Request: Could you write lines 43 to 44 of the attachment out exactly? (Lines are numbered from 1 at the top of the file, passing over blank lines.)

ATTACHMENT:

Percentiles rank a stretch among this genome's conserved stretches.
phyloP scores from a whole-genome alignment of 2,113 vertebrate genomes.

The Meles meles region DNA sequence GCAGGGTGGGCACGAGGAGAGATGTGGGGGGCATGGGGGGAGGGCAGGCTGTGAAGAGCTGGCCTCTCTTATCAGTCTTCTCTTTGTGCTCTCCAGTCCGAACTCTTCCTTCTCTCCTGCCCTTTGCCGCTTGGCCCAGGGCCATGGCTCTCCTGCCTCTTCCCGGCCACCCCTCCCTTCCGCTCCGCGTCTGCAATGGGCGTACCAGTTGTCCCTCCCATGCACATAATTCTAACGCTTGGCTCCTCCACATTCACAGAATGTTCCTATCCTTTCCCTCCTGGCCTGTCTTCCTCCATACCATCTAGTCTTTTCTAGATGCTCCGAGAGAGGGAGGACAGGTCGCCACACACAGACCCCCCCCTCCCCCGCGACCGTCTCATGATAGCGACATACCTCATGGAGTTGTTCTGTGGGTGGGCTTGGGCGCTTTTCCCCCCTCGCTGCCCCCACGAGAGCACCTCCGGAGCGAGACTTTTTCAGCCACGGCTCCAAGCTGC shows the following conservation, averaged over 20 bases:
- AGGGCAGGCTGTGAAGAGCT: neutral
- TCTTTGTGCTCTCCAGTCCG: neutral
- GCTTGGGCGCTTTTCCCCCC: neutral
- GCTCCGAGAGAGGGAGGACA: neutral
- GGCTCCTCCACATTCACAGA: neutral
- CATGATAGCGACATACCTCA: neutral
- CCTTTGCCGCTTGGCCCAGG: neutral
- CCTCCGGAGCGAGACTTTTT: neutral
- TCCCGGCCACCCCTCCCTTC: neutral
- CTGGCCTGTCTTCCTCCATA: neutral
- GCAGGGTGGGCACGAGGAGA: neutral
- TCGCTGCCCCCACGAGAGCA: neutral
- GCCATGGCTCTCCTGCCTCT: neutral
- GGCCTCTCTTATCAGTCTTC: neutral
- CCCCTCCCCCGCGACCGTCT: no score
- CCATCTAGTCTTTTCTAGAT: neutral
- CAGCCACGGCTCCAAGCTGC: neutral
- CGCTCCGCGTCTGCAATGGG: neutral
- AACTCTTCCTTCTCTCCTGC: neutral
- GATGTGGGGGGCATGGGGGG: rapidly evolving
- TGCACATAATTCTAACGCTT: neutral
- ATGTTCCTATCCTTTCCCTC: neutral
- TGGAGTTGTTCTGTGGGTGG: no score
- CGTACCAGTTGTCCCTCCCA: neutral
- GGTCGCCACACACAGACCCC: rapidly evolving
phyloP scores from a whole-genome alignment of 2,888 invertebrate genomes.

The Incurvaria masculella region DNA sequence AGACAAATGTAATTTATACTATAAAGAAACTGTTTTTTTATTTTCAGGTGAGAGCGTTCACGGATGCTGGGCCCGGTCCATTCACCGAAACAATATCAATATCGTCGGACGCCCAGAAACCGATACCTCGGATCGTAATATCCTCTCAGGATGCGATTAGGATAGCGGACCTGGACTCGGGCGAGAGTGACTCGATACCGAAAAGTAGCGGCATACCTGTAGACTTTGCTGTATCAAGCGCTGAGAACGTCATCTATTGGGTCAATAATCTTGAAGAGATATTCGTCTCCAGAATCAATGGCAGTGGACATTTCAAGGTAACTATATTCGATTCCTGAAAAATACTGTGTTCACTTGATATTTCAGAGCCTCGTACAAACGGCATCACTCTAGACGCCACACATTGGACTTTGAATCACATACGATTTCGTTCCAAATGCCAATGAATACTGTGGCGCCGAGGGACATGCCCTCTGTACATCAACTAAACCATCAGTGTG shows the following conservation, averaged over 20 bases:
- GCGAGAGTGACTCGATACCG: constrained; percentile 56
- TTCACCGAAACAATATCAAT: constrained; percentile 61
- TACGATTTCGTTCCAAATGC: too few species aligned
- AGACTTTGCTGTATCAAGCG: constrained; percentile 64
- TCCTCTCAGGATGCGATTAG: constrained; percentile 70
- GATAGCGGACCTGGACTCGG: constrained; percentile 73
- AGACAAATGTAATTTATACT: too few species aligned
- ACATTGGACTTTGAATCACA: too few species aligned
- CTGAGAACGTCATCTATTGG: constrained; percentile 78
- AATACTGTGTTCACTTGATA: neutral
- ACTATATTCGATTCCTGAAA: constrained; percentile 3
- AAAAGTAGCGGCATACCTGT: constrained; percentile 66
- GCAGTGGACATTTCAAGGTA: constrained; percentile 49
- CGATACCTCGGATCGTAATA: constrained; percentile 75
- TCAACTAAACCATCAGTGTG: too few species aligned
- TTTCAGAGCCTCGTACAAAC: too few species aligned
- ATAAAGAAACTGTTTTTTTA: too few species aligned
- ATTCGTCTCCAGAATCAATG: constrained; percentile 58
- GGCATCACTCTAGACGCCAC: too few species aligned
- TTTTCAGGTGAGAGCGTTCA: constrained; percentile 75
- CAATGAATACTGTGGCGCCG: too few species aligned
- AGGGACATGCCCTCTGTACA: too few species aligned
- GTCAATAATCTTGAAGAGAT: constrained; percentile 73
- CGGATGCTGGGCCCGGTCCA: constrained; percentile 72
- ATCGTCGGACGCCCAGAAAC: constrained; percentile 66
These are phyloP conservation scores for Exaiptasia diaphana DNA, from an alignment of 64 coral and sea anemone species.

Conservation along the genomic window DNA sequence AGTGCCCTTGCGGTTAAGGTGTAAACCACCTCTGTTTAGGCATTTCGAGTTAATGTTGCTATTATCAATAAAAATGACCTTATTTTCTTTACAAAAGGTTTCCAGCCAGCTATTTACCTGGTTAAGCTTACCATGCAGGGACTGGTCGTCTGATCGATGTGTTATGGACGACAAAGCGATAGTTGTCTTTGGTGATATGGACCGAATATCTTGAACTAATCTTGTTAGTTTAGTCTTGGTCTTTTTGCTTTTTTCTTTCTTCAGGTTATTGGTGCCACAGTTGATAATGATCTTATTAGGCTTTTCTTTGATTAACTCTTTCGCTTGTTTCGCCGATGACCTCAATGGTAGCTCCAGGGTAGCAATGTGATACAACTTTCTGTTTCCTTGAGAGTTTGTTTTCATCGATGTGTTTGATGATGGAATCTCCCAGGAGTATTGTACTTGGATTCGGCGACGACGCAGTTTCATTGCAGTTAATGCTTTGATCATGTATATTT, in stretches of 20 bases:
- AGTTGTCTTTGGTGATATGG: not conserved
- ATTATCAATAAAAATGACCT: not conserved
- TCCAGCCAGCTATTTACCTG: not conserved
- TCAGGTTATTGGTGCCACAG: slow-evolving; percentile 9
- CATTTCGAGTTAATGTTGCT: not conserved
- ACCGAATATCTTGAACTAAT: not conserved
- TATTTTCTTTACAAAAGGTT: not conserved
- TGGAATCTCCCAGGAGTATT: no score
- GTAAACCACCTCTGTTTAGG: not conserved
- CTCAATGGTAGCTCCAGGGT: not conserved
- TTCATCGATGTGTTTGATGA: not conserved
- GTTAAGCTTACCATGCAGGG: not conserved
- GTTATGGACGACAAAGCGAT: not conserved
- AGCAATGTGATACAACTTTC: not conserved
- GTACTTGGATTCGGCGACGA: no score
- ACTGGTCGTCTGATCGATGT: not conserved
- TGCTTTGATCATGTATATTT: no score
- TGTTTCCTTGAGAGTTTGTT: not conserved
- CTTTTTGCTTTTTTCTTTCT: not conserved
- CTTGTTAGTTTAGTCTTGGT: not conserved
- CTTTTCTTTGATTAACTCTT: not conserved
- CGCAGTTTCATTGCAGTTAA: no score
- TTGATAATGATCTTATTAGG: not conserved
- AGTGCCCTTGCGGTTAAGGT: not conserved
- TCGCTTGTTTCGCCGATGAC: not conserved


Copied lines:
- GCAGTGGACATTTCAAGGTA: constrained; percentile 49
- CGATACCTCGGATCGTAATA: constrained; percentile 75